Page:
If we visually compare the volume of our planet with the separated volume of water in the world ocean, we will see that the volume of all the sea water of our planet is just a small blue drop. And indeed, the water of the world ocean is only about 1/1000 of the volume of the Earth. And it is this blue drop that is the most important element that makes our planet unique and suitable for life. There is no doubt that life exists on our planet as long as there is a habitable ocean…
But marine ecosystems now face a unique challenge due to the anthropogenic impact of carbon dioxide, ecologists warn. The study, covering the period from 1800 to projections to 2100, found unprecedented warming and acidification that will create new climate conditions in which many ecosystems will not be able to survive. During the study, a quantitative assessment of the sea surface environment was carried out, based on models of the chemical composition of carbonates and temperature.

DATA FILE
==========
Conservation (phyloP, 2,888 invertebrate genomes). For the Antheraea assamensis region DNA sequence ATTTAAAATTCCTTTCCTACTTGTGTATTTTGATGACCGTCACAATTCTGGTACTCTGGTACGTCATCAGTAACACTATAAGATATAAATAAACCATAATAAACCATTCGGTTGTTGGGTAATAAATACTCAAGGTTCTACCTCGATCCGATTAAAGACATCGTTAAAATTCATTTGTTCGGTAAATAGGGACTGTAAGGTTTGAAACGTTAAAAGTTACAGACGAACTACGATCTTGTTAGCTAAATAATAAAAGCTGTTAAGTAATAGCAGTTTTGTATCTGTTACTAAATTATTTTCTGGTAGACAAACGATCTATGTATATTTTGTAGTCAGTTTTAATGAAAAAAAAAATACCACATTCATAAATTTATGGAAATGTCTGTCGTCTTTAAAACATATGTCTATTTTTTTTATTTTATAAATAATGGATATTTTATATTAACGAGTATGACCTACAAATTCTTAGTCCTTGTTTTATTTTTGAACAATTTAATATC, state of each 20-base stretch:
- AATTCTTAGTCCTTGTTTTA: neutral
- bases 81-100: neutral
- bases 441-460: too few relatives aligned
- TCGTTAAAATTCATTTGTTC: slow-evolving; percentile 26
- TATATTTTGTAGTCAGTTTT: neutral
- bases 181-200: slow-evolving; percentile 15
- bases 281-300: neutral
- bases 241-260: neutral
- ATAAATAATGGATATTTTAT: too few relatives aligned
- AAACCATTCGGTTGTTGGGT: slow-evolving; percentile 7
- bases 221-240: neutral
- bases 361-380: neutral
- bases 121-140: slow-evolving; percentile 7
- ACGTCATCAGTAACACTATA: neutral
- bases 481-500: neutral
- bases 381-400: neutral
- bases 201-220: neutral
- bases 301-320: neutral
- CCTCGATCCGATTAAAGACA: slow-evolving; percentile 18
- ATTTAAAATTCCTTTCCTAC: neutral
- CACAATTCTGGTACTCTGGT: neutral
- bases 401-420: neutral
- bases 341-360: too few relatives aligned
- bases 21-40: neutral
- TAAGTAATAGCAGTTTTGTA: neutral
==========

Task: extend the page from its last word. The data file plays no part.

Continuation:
The results showed that between 1800 and 2000, the sea surface did not undergo extreme changes. However, between 2000 and 2100, 10-82% of the ocean is projected to undergo significant changes, and 35-95% will become uninhabitable. These estimates exceed projections for terrestrial systems, underscoring the uniqueness and severity of the challenges facing marine species. Scientists warn that without mitigation, many species will not be able to adapt to rapidly changing conditions, and evolutionary adaptation may be necessary to maintain biodiversity.
This study highlights the urgency of taking action to protect and restore marine ecosystems.